Whoopi Goldberg says she 'misspoke' about race and the Holocaust on 'The View'
A day after The View host Whoopi Goldberg said the Holocaust was "not about race," she opened Tuesday's show by saying that she regrets her words.
"So yesterday on our show, I misspoke," Goldberg said. "And I tweeted about it last night but I kind of want you to hear it from me directly. I said something that I feel a responsibility for not leaving unexamined, because my words upset so many people, which was never my intention. And I understand why now and for that, I am deeply, deeply grateful because the information I got was really helpful and helped me understand some different things. And while discussing how a Tennessee school board unanimously voted to remove a graphic novel about the Holocaust, I said that the Holocaust wasn't about race and it was instead about man's inhumanity to man. But it is indeed about race, because Hitler and the Nazis considered Jews to be an inferior race. Now, words matter and mine are no exception. I regret my comments as I said and I stand corrected. I also stand with the Jewish people, as they know, and y'all know because I've always done that."
She then introduced Jonathan Greenblatt, the CEO of the Anti-Defamation League and the author of It Could Happen Here, a book about increasing hate in the United States, who explained in a 10-minute segment why the Holocaust was, in fact, about race.
Still, one of Goldberg's former co-hosts, Meghan McCain, addressed the situation Tuesday afternoon on social media: "I hate commenting on my old employer because I have moved in every way a person can move on. That being said I am an activist against antisemitism and it is a big part of my life,” she wrote. "The growing threat is real and virulent and everywhere. I am heartbroken about what was said."
I hate commenting on my old employer because I have moved in every way a person can move on.
That being said I am an activist against antisemitism and it is a big part of my life.
The growing threat is real and virulent and everywhere. I am heartbroken about what was said.
— Meghan McCain (@MeghanMcCain) February 1, 2022
One day earlier, Goldberg had argued on the talk show that the slaughter of six million Jews by the Nazi regime had been about "man's inhumanity to man." She was quickly called out by Greenblatt and the ADL, the Auschwitz Memorial and others.
No @WhoopiGoldberg, the #Holocaust was about the Nazi’s systematic annihilation of the Jewish people – who they deemed to be an inferior race. They dehumanized them and used this racist propaganda to justify slaughtering 6 million Jews. Holocaust distortion is dangerous. #ENOUGH https://t.co/koS1kuspqV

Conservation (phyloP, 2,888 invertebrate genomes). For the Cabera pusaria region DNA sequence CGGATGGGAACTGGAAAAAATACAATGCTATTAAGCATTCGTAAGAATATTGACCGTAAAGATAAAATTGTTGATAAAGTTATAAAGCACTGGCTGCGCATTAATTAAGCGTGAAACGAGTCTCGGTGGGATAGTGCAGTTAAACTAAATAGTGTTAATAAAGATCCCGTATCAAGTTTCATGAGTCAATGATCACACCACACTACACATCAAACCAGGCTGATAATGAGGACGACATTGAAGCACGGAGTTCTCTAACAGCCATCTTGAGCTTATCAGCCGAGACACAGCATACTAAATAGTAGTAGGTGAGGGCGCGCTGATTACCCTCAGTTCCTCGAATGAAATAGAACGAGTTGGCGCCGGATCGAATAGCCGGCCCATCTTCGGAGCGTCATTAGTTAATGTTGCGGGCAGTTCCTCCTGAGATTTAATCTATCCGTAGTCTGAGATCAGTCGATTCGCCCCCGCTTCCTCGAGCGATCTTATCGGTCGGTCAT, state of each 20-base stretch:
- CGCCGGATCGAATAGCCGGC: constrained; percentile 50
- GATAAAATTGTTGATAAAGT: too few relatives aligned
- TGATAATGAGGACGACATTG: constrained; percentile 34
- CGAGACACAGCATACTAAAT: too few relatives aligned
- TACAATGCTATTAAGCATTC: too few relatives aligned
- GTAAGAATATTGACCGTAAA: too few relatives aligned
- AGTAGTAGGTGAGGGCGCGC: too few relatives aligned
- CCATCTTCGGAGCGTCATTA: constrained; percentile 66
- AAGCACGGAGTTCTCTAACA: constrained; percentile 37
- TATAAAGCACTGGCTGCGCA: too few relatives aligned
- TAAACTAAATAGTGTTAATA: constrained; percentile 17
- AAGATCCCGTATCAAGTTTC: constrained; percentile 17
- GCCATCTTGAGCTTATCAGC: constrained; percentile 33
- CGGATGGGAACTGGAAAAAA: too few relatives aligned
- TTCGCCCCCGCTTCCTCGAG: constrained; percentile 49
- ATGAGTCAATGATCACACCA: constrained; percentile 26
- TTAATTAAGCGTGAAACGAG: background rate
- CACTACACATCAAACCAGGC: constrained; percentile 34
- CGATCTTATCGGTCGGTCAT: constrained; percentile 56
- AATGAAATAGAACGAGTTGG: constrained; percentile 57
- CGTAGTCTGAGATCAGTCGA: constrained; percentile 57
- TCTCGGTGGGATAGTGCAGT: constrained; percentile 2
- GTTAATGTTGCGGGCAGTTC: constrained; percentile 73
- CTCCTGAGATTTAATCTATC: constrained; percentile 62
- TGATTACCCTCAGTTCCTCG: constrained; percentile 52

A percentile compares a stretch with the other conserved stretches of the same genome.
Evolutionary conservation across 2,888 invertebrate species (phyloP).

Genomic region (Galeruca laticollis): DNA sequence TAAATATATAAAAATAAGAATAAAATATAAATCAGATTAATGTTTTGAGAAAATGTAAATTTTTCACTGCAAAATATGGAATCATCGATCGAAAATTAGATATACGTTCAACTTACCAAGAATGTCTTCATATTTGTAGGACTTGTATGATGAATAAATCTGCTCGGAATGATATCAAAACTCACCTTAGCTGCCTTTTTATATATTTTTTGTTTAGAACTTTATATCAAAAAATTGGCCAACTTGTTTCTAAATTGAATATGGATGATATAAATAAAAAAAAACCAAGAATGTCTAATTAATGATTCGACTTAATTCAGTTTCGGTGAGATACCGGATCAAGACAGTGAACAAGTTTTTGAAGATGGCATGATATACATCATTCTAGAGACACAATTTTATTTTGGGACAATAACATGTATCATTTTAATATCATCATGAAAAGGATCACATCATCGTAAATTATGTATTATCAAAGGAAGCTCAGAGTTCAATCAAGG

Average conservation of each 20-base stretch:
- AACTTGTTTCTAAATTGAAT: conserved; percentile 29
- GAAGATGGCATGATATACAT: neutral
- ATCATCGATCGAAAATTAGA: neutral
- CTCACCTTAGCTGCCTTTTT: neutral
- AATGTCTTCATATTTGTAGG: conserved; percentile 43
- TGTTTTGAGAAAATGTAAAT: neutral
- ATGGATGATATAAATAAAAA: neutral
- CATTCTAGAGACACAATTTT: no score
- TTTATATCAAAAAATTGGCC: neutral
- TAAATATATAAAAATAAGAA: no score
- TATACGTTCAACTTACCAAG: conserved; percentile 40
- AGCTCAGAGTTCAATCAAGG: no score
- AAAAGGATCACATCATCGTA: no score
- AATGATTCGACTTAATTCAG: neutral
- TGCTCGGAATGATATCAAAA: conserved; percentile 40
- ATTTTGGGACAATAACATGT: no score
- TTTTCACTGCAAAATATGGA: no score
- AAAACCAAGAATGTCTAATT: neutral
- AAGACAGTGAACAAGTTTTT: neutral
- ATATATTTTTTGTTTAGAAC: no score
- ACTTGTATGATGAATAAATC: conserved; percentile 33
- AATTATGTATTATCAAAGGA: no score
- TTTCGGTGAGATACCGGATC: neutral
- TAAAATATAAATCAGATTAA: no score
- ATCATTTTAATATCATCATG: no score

— Jonathan Greenblatt (@JGreenblattADL) January 31, 2022
@WhoopiGoldberg ‘Holocaust–the destruction of European Jews’
A seven-chapter online course about the history of the #Holocaust.
Links to all chapters below in the tweet below.https://t.co/Law3fQRRMS pic.twitter.com/YJqwbG9ld0
— Auschwitz Memorial (@AuschwitzMuseum) January 31, 2022
As Variety noted, Goldberg said during a guest appearance on The Late Show with Stephen Colbert hours later, that her words had "upset a lot of people, which was never, ever, ever my intention."
By Monday night, she tweeted an apology, citing Greenblatt:
"On today's show, I said the Holocaust 'is not about race, but about man's inhumanity to man.' I should have said it is about both. As Jonathan Greenblatt from the Anti-Defamation League shared, 'The Holocaust was about the Nazi's systemic annihilation of the Jewish people — who they deemed to be an inferior race.' I stand corrected. The Jewish people around the world have always had my support and that will never waiver. I'm sorry for the hurt I have caused." She signed off with "written with my sincerest apologies, Whoopi Goldberg."
— Whoopi Goldberg (@WhoopiGoldberg) February 1, 2022
Goldberg made her initial remarks while the co-hosts discussed a decision by the McMinn County School Board in Tennessee to remove Maus, a Pulitzer Prize-winning graphic novel, featuring mice in the role of Jews and cats in the role of Nazis, as a way of teaching children about the atrocities that took place, from students' curriculum.